Siblings Launch Sustainable Toothbrush Company

By Jessica Holdman The Bismarck Tribune, N.D.

Even as the best brushers get the occasional cavity, the McDougall siblings hit roadblocks getting their toothbrush company off the ground.

For the Jamestown natives, it took looking back to their North Dakota roots, literally, to find success.

Bogobrush (Buy One Give One) comes in recyclable and compostable models and the material for the toothbrush comes from the North Dakota soil.

Children of a Jamestown dentist, the McDougalls came into business with a sustainability mindset. Heather McDougall went to law school and John McDougall went to design school, but both wanted an outlet for their passion for sustainability.

The McDougalls brainstormed with people they had met from eight different fields of employment including technology, health and business. Heather McDougall said the group discussed possible ideas for sustainable products, ranging from a method of cleanup for the BP oil spill in the Gulf to a better printer.

A toothbrush was one of those items discussed.

"What started as a subconscious idea turned to bringing our own spin on the family business," McDougall said.

Design work began in 2011 and the siblings tried every toothbrush that claimed to be unique, squeezing time in between their day jobs.

Their father, Ken McDougall, said he sent them an example of every toothbrush he had in his dental office and offered advice whenever they asked.

"Cars by day, toothbrushes by night," Heather McDougall said of her brother, who works as a designer at a Detroit vehicle manufacturing company.

They came up with a simple design for their toothbrush with a bamboo handle. At the end of 2012, the pair started a pre-order campaign on their company website.

Bamboo was easy to grow, but overseas manufacturing became an issue Heather McDougall said. They earned enough for production within two months but the brushes took a full year to produce and they lost half of their product shipping from China.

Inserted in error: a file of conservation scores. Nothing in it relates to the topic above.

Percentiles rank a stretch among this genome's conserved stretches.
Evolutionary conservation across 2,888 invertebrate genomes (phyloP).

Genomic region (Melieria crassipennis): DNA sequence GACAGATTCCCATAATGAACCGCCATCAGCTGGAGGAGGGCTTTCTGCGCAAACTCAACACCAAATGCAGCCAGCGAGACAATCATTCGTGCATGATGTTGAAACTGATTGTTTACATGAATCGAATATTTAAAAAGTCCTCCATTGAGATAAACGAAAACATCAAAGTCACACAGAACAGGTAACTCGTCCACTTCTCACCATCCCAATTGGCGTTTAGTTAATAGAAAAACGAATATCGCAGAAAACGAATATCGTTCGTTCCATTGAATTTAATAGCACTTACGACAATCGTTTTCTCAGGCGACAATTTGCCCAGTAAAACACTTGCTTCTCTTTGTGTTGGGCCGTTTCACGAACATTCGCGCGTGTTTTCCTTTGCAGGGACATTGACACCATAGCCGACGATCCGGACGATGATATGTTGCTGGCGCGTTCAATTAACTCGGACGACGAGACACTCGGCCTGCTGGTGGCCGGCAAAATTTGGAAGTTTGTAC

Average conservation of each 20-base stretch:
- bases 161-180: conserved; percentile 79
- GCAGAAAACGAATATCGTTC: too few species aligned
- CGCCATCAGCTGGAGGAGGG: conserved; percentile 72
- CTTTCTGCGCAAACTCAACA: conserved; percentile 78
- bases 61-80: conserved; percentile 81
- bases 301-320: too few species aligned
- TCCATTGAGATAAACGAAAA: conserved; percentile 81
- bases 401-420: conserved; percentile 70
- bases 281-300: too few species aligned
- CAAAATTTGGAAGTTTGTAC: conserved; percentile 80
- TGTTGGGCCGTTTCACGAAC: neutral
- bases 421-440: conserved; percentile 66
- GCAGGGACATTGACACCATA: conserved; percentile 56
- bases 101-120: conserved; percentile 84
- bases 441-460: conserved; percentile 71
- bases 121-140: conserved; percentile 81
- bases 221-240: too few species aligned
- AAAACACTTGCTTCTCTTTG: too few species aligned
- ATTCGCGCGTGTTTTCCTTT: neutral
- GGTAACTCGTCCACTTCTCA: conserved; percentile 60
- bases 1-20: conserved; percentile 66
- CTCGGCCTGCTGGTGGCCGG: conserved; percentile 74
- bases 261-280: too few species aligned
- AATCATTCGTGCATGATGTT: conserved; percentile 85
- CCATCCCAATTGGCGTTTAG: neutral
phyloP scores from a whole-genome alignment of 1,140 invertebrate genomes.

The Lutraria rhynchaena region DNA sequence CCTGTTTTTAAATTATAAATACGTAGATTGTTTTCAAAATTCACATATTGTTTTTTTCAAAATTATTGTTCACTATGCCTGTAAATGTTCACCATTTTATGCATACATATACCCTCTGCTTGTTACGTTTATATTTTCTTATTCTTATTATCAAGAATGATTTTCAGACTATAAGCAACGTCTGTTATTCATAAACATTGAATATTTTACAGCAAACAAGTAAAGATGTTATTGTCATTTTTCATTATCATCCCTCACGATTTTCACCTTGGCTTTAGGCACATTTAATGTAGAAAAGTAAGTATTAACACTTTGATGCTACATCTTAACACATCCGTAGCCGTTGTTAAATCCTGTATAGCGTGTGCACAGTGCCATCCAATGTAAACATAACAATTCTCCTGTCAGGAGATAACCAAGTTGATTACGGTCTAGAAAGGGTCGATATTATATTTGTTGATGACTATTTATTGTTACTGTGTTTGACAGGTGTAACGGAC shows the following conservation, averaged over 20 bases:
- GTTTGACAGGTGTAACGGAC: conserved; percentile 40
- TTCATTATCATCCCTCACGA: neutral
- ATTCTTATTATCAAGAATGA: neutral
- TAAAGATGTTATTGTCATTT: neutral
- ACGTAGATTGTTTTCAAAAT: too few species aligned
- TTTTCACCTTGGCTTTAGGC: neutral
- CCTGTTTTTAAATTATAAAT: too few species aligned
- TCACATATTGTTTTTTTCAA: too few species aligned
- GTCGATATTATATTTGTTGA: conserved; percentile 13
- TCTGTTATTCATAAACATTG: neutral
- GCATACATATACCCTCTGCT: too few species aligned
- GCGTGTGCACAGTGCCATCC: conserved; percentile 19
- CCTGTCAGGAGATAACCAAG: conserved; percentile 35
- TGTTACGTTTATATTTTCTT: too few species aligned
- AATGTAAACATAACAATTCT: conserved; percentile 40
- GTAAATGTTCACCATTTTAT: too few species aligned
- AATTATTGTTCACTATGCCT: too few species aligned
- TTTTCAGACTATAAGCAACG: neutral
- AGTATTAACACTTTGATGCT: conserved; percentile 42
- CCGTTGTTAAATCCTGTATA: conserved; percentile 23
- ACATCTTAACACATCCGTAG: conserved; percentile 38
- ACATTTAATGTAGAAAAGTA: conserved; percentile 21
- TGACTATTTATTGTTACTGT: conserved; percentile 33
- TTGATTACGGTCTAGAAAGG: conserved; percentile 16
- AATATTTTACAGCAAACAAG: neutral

That's when the McDougalls connected with Fargo-based c2renew, which makes material from a vegetable-based resin and particles of plants left over after harvest. The plant particles come from flax grown in North Dakota and around the region, including Canada, said Corey Kratcha, CEO of c2renew.

In 2014, starting almost from scratch, the McDougalls scraped together their savings, got a loan from the Michigan Women's Foundation and used c2renew's Agricultural Products Utilization Commission funding, which was awarded by the North Dakota Department of Commerce.

"I'm quite proud of the fact that they had the tenacity and perseverence to stick with this," Ken McDougall said of his children. "They are extremely dedicated."

The toothbrush hit shelves in August at nine boutique retailers around the country, including Others Shop in Fargo. The McDougalls are in their third round of production, making 3,000 brushes per round.

Following the traditional model of sustainability -- economic, social and environmental -- the McDougalls donate a toothbrush for each one purchased urging customers to think about other people and social issues during their daily hygiene routine.

Family HealthCare clinic receives the donated brushes in Fargo.

Ken McDougall said his children have made him much more aware of sustainability because those things are important to them and he thinks it's wonderful their quest for sustainability happened to help his industry.

"It shows sustainability doesn't hinder industry; it opens up new avenues," he said, adding that he has placed an order for Bogobrushes at his clinic.

The McDougalls said they feel successful and their product has proven marketable. While Fargo is the only location to purchase Bogobrush in North Dakota, they said they plan to expand elsewhere in the state.

Along with new retailers, the McDougalls are also looking for other donation partners. They look for organizations that deliver care to people who may not otherwise receive it, whether it be nonprofit clinics or an affordable housing development where new residents would have a toothbrush greeting them when they move in.

Heather McDougall said the next step to growing the company is forming financial partners or contracts with larger retailers so they can afford a new toothbrush handle mold that makes more than one brush at a time. They hope to achieve this goal by 2016.

The McDougalls said they hope Bogobrush will one day be their career and that the toothbrush will serve as a jumping-off point for creating more sustainable products.

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